Tuesday, January 7, 2014

How accurate is brain death?

This post will for those who share my scientific curiosity about the issues involved in the current case of Jahi McMath, the 13-year-old declared brain dead from complications after an operation. The hospital has declared her brain dead, and refuses to fit her with a tracheostomy or feeding tube into her stomach (G-tube). She's currently on a respirator.

These kinds of issues have come up before, including whether Terri Schiavo's G-tube could be disconnected so she would no longer passively receive nutrition and water. Terri Schiavo was in a persistent vegetative state where she could breathe on her own but she didn't have voluntary movement. According to the hospital, Jahi requires a respirator and would cease breathing and all signs of life if detached from it.

Jahi is categorized as "brain dead," a new category that allows someone to be considered dead and have their organs removed by doctors for transplantation. Without this category, all breathing and circulation would have to cease before the organs could be taken and they would be in a degraded condition.

The medical profession has established criteria for brain death including the total absence of response in all cranial nerves. Furthermore, it can be confirmed by studies of blood flow in the brain, which have ceased in a brain dead patient, though this is not 100% accurate in confirming brain death.

It's questionable whether the criteria for declaring brain death are as rigorous as they should be or are followed rigorously. Several supposedly brain dead people have revived, but isn't supposed to be possible. Here's a case from Oklahoma of a man declared brain dead after an accident. His body was being prepared for organ removal when relatives noticed something and subsequent tests showed reflexes indicating greater than expected nerve response. He came out of coma 5 days later (with all his organs) and recovered much of his function. There was a similar case in Britain. This site lists several other cases.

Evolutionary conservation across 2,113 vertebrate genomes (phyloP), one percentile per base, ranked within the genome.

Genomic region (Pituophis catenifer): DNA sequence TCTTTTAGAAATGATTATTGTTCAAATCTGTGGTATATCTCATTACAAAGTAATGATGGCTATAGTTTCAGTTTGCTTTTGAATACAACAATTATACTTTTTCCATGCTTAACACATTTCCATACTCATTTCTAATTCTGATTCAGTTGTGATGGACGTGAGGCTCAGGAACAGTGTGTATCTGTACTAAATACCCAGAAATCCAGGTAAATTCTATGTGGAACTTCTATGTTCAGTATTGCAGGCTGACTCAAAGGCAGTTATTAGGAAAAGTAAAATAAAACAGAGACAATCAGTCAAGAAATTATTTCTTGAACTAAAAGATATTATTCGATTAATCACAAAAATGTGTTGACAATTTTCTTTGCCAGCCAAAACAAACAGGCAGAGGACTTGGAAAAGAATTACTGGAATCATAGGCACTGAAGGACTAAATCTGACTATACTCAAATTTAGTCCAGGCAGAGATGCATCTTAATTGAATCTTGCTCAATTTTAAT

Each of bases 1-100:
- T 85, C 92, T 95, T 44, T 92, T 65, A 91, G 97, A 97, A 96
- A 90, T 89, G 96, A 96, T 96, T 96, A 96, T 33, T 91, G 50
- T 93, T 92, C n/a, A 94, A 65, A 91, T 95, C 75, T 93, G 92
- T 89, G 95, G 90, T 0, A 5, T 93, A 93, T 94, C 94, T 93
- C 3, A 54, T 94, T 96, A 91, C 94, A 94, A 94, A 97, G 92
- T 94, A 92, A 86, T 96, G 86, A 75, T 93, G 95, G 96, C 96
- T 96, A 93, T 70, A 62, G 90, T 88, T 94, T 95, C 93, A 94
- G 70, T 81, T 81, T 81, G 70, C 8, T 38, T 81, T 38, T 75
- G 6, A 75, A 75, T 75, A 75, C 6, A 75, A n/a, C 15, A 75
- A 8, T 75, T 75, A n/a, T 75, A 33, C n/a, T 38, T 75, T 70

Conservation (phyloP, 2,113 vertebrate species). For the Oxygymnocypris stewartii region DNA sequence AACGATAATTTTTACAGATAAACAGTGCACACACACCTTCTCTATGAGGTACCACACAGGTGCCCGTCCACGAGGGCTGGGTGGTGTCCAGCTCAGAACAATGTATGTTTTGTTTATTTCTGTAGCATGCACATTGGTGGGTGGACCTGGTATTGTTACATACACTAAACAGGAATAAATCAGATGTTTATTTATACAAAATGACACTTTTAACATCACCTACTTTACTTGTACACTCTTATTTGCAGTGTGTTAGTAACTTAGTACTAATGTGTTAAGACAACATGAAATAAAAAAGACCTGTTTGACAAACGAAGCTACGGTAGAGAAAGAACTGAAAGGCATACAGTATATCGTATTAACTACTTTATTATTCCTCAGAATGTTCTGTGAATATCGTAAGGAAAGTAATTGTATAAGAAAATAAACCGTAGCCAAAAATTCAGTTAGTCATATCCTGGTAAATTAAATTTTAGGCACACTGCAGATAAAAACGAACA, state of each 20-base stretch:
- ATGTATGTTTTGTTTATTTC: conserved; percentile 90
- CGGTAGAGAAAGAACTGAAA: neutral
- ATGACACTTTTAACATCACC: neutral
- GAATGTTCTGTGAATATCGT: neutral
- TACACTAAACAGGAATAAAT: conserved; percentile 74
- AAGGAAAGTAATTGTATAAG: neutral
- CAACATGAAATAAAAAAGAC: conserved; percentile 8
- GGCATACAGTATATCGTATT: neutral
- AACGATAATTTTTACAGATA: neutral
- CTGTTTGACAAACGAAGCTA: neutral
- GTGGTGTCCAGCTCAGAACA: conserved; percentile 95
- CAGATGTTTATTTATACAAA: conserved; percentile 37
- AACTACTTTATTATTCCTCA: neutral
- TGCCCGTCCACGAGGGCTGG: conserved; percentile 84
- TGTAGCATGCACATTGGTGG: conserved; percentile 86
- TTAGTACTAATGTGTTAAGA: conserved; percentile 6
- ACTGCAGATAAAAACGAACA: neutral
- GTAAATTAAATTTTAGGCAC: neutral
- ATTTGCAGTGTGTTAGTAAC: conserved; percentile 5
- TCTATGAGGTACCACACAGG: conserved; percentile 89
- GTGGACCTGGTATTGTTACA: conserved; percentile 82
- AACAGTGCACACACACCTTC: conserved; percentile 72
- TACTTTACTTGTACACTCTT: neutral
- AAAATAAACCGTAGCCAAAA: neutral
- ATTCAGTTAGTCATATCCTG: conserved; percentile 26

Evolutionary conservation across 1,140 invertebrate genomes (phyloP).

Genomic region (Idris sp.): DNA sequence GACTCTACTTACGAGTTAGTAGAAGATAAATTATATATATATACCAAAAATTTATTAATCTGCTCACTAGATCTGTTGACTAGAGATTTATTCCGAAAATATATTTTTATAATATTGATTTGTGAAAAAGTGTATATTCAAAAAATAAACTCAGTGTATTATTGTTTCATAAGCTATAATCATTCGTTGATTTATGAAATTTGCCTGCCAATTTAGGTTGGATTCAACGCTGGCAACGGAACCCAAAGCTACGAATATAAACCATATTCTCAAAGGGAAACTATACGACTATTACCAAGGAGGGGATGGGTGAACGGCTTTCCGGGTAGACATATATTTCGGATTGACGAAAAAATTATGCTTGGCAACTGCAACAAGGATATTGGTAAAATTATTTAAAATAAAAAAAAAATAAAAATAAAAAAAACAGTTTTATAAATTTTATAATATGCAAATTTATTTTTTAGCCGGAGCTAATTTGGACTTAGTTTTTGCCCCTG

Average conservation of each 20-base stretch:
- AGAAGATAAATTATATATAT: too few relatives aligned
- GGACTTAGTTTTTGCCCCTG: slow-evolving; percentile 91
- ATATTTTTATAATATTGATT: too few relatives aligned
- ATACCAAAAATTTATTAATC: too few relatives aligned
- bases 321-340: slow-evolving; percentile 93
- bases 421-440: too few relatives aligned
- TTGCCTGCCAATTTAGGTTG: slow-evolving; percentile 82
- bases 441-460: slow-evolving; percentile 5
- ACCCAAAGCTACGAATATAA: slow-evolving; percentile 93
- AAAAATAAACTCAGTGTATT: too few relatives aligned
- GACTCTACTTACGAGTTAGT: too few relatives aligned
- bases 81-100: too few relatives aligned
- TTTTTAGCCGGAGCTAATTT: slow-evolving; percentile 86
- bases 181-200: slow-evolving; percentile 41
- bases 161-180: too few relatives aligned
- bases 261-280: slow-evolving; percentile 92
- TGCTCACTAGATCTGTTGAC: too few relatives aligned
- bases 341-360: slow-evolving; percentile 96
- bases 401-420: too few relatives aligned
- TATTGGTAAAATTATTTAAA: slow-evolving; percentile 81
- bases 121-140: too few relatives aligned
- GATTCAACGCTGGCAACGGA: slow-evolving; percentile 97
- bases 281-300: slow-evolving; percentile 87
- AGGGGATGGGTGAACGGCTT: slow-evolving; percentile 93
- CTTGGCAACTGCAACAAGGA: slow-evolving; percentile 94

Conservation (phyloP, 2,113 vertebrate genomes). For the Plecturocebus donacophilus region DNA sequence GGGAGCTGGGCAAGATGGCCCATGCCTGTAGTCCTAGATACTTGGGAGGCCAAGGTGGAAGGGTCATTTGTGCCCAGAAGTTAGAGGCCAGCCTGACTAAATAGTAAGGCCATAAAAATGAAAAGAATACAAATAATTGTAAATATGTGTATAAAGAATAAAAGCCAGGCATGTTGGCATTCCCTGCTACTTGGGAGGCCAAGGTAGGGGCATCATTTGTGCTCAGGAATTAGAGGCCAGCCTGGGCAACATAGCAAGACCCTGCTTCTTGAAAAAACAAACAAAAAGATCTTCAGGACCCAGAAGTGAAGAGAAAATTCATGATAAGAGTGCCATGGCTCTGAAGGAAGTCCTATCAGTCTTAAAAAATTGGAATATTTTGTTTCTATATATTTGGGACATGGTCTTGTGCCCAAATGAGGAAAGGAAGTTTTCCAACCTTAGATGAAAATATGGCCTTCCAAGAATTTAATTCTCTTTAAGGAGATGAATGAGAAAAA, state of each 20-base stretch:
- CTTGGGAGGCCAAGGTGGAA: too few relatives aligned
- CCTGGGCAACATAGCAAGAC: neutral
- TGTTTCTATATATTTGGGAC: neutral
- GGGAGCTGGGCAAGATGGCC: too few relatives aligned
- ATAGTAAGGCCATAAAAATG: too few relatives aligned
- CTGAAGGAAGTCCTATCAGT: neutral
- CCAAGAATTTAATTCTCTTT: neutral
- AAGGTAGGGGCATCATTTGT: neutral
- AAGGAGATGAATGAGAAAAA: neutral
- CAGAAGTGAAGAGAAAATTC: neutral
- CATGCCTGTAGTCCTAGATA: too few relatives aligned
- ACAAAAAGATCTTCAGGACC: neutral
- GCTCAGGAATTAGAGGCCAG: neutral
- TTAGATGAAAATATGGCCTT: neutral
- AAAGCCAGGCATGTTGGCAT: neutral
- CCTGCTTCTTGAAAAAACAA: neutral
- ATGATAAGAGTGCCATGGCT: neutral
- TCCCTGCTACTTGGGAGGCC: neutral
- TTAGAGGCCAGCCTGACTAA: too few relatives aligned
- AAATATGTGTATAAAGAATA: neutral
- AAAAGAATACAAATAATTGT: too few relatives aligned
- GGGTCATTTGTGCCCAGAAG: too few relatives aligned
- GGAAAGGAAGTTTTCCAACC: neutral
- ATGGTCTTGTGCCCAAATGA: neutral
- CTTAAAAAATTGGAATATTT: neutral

One problem is that doctors are too hasty in declaring brain death after accidents. When there is injury to the head, the brain can swell to the point that most blood flow stops, causing deep coma and looking like brain death. However, in some people the swelling diminishes and the person lives, though with varying degrees of brain damage. Care must also be taken after drowning, exposure to cold, and drug overdose.

Jahi's case doesn't fit into this category, however. She suffered from blood loss, cessation of her heartbeat, and no oxygen to her brain. It doesn't seem to me that swelling was involved. None of the recovery cases occurred to someone in a situation similar to Jahi's.

Of course I don't have inside information about how long Jahi wasn't breathing, test results for brain function, or her response (or lack of response) to trial cessation of her respirator. There's a very good chance that she is indeed brain dead, especially since it's been over three weeks since she had any signs of neural function. However, the eagerness of some doctors to harvest organs for transplant has corrupted the practice of declaring brain death, at least to some extent. It is horrific that doctors should be so eager to take organs that they'd sacrifice lives in the process.

One of many complications
Image: papermasters.com

Update 1/7/14. She will probably die, or finish dying, soon.

Update 5/6/18. Here's a case of a boy with a head injury so severe that he was thought to be brain dead. He regained consciousness and is speaking. The article isn't clear, but it seems that he was in a coma for less than a month. This is quite different from someone in a long-term coma. Jahi is still alive with the support of a ventilator and all the other types of life support. That doesn't mean she isn't brain dead. It could be that our medical systems are excellent at maintaining bodily functions.

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